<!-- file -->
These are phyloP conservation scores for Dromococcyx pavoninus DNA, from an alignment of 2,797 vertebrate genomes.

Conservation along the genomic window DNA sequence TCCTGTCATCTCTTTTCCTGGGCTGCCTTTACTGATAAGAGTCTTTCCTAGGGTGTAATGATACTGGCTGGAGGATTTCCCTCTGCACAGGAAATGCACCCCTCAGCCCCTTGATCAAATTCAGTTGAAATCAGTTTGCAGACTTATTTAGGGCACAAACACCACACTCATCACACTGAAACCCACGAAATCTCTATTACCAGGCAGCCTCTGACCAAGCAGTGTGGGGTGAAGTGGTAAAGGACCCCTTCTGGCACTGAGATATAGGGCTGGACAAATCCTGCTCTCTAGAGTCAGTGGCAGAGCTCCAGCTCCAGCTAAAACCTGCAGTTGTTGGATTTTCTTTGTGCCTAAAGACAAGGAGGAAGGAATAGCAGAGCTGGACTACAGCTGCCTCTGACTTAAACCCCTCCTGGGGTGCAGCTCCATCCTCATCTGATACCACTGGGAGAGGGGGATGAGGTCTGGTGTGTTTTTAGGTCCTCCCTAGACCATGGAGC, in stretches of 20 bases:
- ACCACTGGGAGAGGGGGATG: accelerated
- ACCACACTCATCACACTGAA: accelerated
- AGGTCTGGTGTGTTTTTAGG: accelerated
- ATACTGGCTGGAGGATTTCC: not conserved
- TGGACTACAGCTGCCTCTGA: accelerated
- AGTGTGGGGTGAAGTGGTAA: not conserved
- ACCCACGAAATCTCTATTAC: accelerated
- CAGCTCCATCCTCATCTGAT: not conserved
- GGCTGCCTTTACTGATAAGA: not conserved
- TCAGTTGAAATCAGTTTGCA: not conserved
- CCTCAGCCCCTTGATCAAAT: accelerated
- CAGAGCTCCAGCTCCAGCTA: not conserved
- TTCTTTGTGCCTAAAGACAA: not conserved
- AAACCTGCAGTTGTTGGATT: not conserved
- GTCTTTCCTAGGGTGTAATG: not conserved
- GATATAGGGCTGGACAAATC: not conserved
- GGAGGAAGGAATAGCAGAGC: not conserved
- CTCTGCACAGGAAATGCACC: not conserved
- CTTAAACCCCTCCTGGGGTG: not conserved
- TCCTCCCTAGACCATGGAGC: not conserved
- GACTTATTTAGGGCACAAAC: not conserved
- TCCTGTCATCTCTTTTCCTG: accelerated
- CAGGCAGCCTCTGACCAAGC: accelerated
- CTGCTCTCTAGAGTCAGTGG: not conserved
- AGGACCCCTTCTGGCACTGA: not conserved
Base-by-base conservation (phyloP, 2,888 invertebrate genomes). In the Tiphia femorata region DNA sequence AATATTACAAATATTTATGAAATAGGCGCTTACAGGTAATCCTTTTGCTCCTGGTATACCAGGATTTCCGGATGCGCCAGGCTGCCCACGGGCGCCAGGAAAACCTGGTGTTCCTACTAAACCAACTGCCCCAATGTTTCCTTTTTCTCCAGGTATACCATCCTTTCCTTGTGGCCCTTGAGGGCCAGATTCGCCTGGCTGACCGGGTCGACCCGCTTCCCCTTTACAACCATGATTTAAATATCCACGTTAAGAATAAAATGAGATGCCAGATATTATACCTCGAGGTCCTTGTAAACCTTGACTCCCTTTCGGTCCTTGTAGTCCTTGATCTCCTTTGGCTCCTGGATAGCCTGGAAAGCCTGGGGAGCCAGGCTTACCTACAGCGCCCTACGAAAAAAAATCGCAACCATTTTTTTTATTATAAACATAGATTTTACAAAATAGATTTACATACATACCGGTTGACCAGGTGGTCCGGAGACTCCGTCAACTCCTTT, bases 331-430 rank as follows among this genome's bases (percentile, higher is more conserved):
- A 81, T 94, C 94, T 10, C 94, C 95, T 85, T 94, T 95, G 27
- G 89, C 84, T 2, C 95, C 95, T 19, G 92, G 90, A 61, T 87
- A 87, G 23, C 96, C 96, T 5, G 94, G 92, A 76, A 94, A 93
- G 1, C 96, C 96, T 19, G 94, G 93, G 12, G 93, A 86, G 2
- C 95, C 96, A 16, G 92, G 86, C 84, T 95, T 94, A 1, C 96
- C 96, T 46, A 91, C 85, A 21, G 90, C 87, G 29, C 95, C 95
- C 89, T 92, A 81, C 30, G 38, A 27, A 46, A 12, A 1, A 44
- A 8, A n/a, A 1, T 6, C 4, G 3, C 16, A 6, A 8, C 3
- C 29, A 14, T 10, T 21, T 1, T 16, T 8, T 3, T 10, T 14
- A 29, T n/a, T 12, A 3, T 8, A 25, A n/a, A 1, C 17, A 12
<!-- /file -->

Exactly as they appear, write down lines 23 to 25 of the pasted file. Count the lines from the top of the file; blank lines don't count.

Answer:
- GACTTATTTAGGGCACAAAC: not conserved
- TCCTGTCATCTCTTTTCCTG: accelerated
- CAGGCAGCCTCTGACCAAGC: accelerated